By Kendall De Menech. This young dog stole my heart and broke it at the same time Grace was rescued from a backyard breeding program. Her owner had about a dozen dogs and was determined to create a new breed: half Pit Bull and half English Bull dog.
Just the thought, makes me shudder. English Bull dogs have been designed for show through the years to have large heads, stocky bodies and short legs. The breed relies on veterinarians to survive. Because the legs are so short, Studs cannot often mount the females and the females have difficulty supporting the weight of the males.
Artificial insemination is a commonly preferred method. At the completion of gestation the puppies often cannot pass through the birth canal to safe naturally delivery as their heads are too big. Caesarian section is very common with English Bull dogs. So, why would anyone want to combine that history with short stocky, large headed Pit Bulls?
Someone horribly cut her ears off but she can wiggle them up and create the most lovely and expressive wrinkles over her forehead. In the pool, or on a rainy day, though, they constantly fill with water.
A situation, upon rescue, brought Grace to K9H2O. She was fostered into the care of a wonderful group known as HugABullls, based in Vancouver.
HugABulls comes to the aid of many dogs of Pit Bull origin who have suffered at the hands of humans. Dogs are evaluate, re-trained if necessary, given medical care if needed and then fostered and/or sent to loving homes. Members are highly trained and compassionate. I love working with HugABulls and support them whenever I can.
Grace had been used for breeding so off she went to a kind veterinary office for surgery, to be spayed. Although she faced the most common of surgeries, complications occurred and Grace hemorrhaged and needed a second surgery to stop the bleeding. That led to two transfusions which were necessary to save her life.
Then something went wrong with her long back and paralysis ensued. Luckily, the paralysis abated but she ended up with nerve damage to her right hind foot. It dragged and she was unable to lift it up as she stepped. HugAbull called me and we got her in the pool.
The day Grace arrived she looked so sad. It was as if she was saying: “I don’t know what to do. I have spent my five years of life in a cage.” She was so sad. I reached down to pet her head and she flinched and lowered herself to the floor. At some point, she had been beaten.Her hind foot was limp and knuckled over. The skin was scraped and raw and the muscles of her thigh were atrophied. Her new foster Dad, EJ, and his wife and children (ages 2 and 4) have done a wonderful job of keeping her on soft ground and wrapping her foot in a bootie. His two little daughters had fallen madly in love with Grace (and she with them) and his little two year old daughter would often toddle over to Grace and pick up and turn over Gracie’s right hind foot and place it properly on the floor: “Fix it Gracie.”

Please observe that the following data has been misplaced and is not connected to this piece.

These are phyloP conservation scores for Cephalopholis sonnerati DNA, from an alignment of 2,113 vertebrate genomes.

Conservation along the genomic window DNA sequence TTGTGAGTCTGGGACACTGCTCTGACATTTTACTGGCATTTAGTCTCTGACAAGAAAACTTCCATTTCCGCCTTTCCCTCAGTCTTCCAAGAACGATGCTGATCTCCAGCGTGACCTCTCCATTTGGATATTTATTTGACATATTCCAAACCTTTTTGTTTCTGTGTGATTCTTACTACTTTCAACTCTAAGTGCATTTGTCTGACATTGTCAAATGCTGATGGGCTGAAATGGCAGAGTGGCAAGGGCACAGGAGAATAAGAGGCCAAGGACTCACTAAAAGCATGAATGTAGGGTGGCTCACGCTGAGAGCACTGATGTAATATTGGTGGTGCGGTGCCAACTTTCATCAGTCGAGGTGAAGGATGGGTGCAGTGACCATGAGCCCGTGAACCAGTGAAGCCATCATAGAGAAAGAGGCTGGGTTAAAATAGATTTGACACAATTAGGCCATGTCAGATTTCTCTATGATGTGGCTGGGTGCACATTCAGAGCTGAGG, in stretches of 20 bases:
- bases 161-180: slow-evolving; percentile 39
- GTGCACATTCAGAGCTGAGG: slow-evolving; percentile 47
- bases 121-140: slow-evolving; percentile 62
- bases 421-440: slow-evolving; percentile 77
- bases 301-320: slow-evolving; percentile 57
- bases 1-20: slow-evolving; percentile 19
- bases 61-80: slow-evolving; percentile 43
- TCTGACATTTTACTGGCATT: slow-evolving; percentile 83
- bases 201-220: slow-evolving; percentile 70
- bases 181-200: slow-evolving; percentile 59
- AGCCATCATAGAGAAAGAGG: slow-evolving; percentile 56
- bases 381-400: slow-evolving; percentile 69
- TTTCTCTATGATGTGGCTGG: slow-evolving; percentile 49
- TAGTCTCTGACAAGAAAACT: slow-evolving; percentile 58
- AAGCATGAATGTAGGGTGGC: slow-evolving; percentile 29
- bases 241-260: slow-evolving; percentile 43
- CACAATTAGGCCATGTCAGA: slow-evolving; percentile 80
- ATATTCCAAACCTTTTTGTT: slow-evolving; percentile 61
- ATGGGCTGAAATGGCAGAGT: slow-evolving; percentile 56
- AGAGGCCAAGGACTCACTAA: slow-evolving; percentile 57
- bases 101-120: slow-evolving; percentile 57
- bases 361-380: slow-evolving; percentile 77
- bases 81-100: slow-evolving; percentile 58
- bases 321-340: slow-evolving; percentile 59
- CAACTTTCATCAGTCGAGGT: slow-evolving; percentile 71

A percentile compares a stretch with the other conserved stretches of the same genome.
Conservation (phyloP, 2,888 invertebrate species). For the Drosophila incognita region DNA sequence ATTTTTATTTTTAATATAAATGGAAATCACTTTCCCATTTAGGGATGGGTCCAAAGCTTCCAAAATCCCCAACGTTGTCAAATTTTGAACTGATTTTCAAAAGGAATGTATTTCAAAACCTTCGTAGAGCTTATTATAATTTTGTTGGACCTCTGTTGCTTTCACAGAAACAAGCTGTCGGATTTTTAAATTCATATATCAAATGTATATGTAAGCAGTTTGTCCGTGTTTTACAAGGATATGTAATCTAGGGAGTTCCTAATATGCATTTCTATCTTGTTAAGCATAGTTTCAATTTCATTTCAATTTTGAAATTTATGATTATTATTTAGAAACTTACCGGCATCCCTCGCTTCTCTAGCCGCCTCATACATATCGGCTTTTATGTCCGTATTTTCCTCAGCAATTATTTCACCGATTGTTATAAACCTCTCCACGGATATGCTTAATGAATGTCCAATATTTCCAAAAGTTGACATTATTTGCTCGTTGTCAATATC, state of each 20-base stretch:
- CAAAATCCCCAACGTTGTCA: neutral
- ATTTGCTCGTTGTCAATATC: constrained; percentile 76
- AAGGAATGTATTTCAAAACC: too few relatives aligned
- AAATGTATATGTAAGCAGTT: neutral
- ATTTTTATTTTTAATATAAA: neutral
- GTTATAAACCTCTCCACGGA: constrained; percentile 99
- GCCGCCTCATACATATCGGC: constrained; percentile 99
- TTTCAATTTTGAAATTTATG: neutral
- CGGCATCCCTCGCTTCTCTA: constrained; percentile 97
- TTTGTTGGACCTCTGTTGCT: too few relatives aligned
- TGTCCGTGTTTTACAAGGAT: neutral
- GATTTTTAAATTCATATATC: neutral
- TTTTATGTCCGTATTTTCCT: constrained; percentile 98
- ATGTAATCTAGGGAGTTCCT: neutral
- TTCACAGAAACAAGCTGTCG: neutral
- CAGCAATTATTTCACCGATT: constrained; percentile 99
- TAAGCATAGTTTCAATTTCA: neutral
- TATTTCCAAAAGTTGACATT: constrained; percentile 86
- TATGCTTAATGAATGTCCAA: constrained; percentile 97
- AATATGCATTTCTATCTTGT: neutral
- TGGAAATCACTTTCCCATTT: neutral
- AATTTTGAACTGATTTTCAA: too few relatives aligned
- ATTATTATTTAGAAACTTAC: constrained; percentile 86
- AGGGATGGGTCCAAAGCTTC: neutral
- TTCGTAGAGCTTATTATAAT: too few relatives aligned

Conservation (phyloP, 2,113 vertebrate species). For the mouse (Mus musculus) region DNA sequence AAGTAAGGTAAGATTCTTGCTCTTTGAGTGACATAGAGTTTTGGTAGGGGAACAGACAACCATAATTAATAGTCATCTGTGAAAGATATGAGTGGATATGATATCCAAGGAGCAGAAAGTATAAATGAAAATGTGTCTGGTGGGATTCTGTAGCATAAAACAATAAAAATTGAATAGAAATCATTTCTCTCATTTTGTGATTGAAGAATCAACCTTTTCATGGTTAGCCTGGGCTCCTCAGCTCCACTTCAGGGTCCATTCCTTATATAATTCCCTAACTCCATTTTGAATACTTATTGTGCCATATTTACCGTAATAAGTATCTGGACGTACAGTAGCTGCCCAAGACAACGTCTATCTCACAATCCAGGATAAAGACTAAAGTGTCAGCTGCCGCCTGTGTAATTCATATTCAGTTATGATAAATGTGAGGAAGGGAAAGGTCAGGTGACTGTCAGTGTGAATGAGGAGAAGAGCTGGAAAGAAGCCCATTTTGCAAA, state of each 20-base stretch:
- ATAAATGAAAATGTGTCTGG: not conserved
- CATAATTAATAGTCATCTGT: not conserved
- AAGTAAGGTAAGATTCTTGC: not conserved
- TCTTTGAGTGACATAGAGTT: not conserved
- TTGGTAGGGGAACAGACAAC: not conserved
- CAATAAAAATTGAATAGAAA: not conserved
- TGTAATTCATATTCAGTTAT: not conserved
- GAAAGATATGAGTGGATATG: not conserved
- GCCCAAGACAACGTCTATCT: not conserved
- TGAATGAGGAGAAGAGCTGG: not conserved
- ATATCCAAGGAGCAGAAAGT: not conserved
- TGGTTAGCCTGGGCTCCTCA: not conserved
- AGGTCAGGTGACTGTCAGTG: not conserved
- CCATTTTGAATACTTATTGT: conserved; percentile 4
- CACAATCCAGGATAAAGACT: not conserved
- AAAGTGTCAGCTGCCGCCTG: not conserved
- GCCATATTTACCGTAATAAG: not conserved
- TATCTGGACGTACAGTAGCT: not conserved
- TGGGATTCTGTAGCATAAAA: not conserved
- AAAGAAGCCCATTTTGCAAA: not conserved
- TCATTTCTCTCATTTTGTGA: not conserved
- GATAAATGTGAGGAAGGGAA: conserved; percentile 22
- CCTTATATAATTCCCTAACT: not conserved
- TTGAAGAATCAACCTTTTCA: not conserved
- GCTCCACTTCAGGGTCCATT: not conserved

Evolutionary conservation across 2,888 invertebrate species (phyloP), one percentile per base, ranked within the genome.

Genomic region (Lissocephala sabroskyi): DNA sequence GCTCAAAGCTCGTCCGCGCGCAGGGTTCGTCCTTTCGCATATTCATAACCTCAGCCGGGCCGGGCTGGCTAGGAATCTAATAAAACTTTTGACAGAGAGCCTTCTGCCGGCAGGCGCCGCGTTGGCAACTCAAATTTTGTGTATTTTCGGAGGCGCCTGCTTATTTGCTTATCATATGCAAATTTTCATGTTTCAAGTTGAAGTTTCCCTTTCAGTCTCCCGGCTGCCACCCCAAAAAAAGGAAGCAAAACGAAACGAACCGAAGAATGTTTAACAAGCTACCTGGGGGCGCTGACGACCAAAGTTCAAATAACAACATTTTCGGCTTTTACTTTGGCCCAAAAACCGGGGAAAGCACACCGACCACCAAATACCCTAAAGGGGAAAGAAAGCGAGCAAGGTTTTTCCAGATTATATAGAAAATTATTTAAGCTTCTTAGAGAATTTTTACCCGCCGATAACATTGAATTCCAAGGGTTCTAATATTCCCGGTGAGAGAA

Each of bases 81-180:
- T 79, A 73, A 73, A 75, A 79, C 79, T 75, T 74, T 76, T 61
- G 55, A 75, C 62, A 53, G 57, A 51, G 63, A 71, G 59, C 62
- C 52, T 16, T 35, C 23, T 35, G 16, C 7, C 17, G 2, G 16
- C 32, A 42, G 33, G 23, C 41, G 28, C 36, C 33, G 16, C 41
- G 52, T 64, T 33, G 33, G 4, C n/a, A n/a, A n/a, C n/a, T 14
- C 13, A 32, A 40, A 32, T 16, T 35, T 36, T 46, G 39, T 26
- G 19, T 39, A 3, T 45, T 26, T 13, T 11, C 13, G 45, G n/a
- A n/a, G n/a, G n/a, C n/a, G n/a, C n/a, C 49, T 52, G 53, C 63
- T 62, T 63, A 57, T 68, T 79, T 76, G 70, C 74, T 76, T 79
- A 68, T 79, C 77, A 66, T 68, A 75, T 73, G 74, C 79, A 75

Gracie learned to love the pool. She started to retrieve toys. Then she got a glint in her eye and would hold onto a toy. We gently coaxed it out her mouth. She is so soft and sweet and now gives up the toy so gently.
I recommended Gracie go visit Dr Susan Calverley of Mission Veterinary Clinic, who is the Canadian distributor for OrthoVets.
Besides running a great practice, Mission Vets has a wonderful program of physio for dogs and cats. The clinic has now expanded and is creating braces, splints and orthotics for dogs and other animals.
They have a specially designed bootie that has elastic straps attached pulling up from the toes which automatically will lift a weak foot up as the dog steps, thus preventing dragging. It is a clever new tool, and a great new invention for the animal world.
Grace will get her bootie soon. She is already showing signs of walking better and with the help of antibiotics and great care by her owners, the foot is much healthier. Her muscles in her thigh have improved and she is weight bearing better on the leg. The big thing is that she no longer looks lost or scared. She is the sweetest girl, loves to hug and is quiet and patient. Thank gosh for HugABulls, E.J. and his family and Mission Vet. Grace is a wonderful
Contact Mission Veterinary Clinic at 604.826.8456
Contact HugABulls at firstname.lastname@example.org. They have a wonderful website.
K9 H2O:Kendall De Menech owns and operates K9 H2O which hosts an indoor canine aquatic facility with diverse and multifunctional programming.
Secluded in a casual working environment, the facility offers an 80,000 liter, warm water indoor swimming pool, retrofitted and sanitized to accommodate dogs.
All swims are by appointment only. Please call or fax to: 604-864-2284.